Italian Superstitions… some well known, some not this much. Discover traditions and customs of Beautiful Italy and see you soon at That’s Amore! Just don’t spill the salt or oil in our restaurant:)) Check out our specials HERE, and when you RSVP, make sure it’s not a group of 13 people :)) you will know what I mean when you finish this article! 561-536-4100
1. Lucky / Unlucky Number
Let’s start with the most common and obvious superstition. As you know, in many countries around the world, the number 13 is considered to be the unlucky one. How many times have you been in an elevator and have not seen the floor 13? And if it happens to be Friday the 13th it is even worse. Not in Italy! Italians consider 17 to be the unlucky number. Do you know why?
When 17 is viewed as the Roman numeral, XVII, and then changed anagrammatically to VIXI (just change the position of numerals), you will get your answer! Vixi (VIXI) in Latin means “I have lived / I lived”, implying “My life is over.”
2. Making A Toast
When you are making a toast in Italy, it is considered unlucky to do it with water. Italian superstition behind it is that it brings bad luck because water is less expensive and appreciated than wine.
In fact, the whole tradition of toasting is a true minefield as it is also a bad luck to cross arms with anyone as you clink glasses. In addition, it is bad luck to avoid eye contact while toasting or to set down your glass before having a first sip. Moreover, do not try to clink plastic cups per favore, it is another no-no in some parts of Italy. If you drink wine from plastic cups while having a picnic etc, then you would touch each others’ fingers holding the cup. So much to remember, right?
3. How Many Guests? Hope not 13… Dinner party and Italian Superstitions
Although, generally speaking, the number 13 isn’t as scary in Italy as in other countries, at a dinner table it means very bad luck indeed. Pay attention when you organize a party, count your guests carefully:) If there are 13 people around the table in Italy, nope… start looking for one more guest:) The origin of this superstition is the fact the there were 13 people at the Last Supper. Judas, the disciple who betrayed Jesus, was the 13th to sit at the table. Oops!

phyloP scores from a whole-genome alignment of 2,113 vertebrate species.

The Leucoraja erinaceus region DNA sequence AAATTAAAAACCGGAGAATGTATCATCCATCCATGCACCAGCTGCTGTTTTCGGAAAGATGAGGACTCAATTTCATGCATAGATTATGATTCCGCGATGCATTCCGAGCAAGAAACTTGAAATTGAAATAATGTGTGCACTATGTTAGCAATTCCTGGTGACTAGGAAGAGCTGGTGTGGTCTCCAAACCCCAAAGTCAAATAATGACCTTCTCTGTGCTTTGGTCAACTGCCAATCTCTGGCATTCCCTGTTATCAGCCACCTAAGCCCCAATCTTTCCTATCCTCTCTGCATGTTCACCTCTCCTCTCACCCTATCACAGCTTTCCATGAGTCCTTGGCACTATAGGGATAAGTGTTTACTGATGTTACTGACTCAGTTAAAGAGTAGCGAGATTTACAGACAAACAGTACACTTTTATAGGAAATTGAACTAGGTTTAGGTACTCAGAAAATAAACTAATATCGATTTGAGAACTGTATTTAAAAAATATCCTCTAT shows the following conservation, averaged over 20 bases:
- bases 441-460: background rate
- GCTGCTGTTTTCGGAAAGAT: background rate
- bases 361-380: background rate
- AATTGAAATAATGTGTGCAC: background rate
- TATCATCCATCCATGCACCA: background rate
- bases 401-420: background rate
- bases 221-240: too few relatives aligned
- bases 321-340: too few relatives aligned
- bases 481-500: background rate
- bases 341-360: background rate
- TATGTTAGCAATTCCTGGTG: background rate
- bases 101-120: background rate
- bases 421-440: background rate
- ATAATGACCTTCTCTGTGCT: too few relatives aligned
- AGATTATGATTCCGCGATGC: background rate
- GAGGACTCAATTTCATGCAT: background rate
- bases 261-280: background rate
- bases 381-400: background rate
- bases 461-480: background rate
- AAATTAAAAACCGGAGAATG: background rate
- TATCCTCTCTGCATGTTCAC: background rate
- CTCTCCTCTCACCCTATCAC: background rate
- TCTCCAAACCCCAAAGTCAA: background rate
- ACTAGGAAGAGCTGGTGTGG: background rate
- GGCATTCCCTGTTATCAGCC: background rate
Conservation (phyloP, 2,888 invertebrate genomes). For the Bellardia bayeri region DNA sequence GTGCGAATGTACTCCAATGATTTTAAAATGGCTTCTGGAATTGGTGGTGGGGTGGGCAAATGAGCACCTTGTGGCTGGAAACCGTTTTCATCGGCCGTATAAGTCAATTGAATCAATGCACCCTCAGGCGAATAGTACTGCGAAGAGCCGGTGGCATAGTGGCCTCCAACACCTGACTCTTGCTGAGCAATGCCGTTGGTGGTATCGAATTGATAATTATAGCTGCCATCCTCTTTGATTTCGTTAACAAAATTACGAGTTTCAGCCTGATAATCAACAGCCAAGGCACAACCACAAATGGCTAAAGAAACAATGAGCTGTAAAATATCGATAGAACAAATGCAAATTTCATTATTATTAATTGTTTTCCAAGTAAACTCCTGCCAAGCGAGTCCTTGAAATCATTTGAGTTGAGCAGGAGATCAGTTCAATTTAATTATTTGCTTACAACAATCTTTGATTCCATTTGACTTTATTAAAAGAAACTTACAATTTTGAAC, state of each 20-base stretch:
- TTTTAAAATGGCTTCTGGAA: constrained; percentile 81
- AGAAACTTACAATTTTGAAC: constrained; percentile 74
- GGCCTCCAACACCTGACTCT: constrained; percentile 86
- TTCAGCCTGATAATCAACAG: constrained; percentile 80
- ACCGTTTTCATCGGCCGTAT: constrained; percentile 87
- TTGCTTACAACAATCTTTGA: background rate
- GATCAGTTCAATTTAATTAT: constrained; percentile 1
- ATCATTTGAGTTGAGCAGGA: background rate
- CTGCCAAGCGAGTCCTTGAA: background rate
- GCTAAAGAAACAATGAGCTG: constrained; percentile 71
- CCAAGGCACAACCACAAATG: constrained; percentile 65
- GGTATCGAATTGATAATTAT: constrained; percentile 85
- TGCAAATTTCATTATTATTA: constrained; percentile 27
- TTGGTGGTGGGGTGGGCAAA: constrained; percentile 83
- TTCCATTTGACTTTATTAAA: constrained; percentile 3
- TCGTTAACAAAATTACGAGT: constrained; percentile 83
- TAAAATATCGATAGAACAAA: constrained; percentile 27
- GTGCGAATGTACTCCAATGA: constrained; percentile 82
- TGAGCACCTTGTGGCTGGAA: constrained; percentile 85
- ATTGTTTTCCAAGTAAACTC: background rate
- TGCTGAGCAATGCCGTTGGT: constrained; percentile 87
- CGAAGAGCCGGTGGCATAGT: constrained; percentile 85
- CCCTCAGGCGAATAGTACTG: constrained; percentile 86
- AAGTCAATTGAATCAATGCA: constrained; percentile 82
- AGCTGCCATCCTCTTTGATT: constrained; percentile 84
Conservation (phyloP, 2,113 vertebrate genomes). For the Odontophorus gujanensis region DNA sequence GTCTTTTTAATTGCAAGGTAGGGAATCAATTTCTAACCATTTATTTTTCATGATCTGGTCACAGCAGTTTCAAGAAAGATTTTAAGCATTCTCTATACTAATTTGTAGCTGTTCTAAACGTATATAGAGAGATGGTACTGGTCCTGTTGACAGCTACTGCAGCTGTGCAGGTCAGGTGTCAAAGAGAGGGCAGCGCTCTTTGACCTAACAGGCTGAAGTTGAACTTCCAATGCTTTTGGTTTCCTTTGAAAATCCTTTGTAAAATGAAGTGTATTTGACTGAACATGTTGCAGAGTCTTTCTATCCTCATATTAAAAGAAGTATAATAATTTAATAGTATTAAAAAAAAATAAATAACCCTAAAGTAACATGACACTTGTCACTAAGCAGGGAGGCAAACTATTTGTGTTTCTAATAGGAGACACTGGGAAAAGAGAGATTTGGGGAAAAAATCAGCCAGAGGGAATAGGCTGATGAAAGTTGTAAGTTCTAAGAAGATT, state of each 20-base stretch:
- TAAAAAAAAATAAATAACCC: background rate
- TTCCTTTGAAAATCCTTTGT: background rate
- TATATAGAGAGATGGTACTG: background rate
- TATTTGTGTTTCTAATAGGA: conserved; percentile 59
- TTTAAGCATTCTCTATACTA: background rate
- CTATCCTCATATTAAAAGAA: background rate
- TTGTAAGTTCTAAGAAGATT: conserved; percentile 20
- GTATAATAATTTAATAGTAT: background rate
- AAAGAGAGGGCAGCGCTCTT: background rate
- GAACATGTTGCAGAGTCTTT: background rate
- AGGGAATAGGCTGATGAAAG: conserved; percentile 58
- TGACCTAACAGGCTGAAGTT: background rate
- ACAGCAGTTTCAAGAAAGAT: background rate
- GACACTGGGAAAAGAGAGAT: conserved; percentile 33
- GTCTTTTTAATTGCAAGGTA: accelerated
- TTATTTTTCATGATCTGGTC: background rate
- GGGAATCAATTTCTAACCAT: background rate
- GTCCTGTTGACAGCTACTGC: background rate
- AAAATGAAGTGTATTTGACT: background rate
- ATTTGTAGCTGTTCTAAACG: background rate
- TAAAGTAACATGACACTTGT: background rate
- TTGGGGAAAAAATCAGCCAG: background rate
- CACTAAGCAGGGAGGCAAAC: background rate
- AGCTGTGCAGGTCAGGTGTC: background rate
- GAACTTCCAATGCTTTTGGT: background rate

And, one more thing to add to these sitting arrangements at your next dinner party… If you are single, you need to think where you are going to sit to avoid bad luck. Because in Italy, if a single person seats at the corner of the table, it means he / she will not get married.
4. Spilling Olive Oil and Salt
Whatever you do, DON’T spill any olive oil or salt in Italy. This one is almost as bad as it gets… It is considered an extremely bad luck. And it’s not just because Italians don’t want to see their top quality oil wasted, or because oil stains are tough to get out of the clothes. The superstition probably has its roots in times when both items were expensive and considered luxuries, so the idea that spilling them would bring bad luck may have made people just more careful when handling them.
Spilling salt is actually even worse than spilling oil. When you think that salt was used as a way of paying for other goods and services it makes more sense, it was so precious. And, by the way, did you know, that Roman legionnaires were paid in salt —“salarium” – it is the Latin origin of the word “salary”.
5. Iron Please! Another Italian Superstions …
Have you seen (or may be even done yourself) people knocking on wood to avoid bad luck? Well, in Italy, we have to touch the iron! The practice of “Tocca Ferro”, which means “Touch Iron”, serves the same purpose in Italy as knocking on wood in other parts of the world. The expression “Tocca Ferro” is an abbreviation from ‘Toccare Ferro di Cavallo’ (Touch horseshoe). This superstition dates back to the times when horseshoes were beleived to chase evil spirits and devil. These days, superstitious Italians might still carry a horseshoe charm or a simple piece of iron around with them, just in case, you never know:).
6. Italians love their “Cornicello” Charm!
One way to ensure that good luck comes your way in Italy is to wear a “cornicello” charm. It actually looks like hot red pepper. “Cornicello” means “a little horn or hornet”. It is an amulet to protect you against the “Maloccchio” which means ‘Evil eye” and it is believed to be a protective tool against bad omens and evil. More often than not, the cornicello, is worn in the form of a necklace or on a bracelet; however, quite often, Italians may also hang it inside their cars for protection.
Do you know about any other Italian superstitions? Please share in the comments below. Grazie!